Abstraction as a art movement was about becoming free of representation, about ideas rather than things or events. This is a very appealing notion for me and an interesting and poignant way to explore complex topics. I try to created visual poems with my abstract pieces. As my work develops I try to introduce new textures, imagery, symbols and colour palettes to create uniquely beautiful, subtle and individual paintings.
This set of brighly coloured paintings done over winter 2017. They are exploring LGBTQ non binary identity.
I was working on this set of abstract landscapes using sketches from live, then developing these in the studio and collaging them with the aim of finding a new language to represent and present the scene
As a way to develope my abstract painting I have been doing collage inspired by sketches made in the landscape.
I started the ‘New Abstract Downs Link’ landscape last year applying some of the methods of abstraction that I had been using with the crowd movement paintings, but not able to resolve the painting to a point that i was happy with it. Then in March I did a short course with the painter/ tutor Simon Carter. He encouraged me to do a lot of new experimentation. This included using collage which wasn't something I'd used before. I found it to be a really useful tool for creating dynamic abstract compositions. Ultimately this helped me to finish the painting and I am continuing to use this method of development in my abstractions.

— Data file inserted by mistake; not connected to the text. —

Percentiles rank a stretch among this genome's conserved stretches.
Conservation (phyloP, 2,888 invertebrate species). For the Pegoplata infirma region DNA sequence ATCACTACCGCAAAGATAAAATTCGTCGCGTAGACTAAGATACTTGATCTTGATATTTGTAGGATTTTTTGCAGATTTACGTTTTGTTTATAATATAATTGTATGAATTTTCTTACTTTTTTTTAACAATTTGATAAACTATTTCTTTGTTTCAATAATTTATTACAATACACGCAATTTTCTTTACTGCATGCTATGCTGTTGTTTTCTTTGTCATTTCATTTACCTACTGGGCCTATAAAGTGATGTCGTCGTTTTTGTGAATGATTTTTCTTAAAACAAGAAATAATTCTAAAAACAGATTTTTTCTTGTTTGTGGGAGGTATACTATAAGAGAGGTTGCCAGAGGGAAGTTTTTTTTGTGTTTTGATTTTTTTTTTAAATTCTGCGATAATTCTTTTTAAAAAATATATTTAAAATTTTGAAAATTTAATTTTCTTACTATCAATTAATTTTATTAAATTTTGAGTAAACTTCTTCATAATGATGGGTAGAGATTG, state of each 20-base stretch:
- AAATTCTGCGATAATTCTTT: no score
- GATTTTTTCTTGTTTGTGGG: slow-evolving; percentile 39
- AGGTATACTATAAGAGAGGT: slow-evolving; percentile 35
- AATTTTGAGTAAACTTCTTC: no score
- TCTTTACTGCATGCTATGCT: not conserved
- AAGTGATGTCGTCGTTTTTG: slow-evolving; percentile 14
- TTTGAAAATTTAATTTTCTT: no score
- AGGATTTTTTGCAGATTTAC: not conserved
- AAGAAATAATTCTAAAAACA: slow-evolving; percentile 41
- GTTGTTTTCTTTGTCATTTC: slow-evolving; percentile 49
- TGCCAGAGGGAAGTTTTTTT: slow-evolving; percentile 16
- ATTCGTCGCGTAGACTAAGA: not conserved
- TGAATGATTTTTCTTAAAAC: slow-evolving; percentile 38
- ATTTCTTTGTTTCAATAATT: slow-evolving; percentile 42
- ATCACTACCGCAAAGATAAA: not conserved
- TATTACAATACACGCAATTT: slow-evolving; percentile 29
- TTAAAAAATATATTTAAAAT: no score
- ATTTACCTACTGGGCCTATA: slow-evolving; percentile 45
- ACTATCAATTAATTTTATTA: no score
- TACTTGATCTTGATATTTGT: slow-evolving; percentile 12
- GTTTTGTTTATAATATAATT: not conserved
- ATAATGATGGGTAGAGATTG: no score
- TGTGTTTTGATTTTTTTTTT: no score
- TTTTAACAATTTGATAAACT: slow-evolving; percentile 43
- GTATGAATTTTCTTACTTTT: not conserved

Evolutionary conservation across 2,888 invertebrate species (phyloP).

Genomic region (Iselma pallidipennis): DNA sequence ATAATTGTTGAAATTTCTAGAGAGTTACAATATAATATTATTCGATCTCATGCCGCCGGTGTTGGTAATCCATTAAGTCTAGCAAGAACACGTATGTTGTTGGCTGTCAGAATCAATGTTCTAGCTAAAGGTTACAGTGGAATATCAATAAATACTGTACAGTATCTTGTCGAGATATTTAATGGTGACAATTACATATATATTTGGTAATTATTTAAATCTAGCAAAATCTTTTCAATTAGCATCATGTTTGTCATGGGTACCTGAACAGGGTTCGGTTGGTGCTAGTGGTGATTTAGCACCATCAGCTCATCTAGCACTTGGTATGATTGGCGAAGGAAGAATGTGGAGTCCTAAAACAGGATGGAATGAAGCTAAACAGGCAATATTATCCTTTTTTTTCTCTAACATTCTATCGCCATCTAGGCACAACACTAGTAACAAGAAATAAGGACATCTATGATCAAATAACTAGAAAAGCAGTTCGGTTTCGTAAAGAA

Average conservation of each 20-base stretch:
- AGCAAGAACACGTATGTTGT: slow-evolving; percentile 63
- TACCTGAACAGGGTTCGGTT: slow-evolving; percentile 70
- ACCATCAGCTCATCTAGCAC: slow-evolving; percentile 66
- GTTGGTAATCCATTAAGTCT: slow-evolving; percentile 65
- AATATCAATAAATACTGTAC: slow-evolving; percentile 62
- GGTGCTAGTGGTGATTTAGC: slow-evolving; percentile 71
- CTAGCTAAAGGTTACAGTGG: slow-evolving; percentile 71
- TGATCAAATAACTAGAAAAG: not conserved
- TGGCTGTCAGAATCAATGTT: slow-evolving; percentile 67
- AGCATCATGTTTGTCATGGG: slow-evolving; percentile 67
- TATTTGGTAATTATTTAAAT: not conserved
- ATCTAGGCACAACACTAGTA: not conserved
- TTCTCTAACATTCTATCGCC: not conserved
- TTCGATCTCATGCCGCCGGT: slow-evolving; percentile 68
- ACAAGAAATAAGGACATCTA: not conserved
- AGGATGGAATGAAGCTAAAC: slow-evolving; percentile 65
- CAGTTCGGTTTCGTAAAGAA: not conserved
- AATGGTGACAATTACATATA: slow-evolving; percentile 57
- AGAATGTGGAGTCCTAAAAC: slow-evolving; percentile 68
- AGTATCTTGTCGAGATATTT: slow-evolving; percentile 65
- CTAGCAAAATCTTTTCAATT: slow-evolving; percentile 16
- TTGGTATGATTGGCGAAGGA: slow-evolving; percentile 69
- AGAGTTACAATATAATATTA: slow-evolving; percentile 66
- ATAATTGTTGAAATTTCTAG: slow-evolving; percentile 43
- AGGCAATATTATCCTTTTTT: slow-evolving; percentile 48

There have been 3 main themes in my work so far:
1: Manmade structures in nature, 2: human connections/ interactions and 3: pathways.
I wanted to try and combine these themes. I sketched a variety of urban scenes and marked where people moved and traced the lines of their movement. In the studio I tried many different compositions in study form and started a number of paintings to address this idea. After many false starts and some false finishes i have begun to find a style that works for the subject.
I did a series of small paintings on board from sketches of the eroded chalk forms on the beach between Brighton and Seaford. The idea of the erosion led me to experiment with textured pastes, added to the board before painting, and applying the paint in layers and washes.
I was continuing to exploring abstraction in my work. I am always delighted when people interpret my paintings, bringing their own narratives.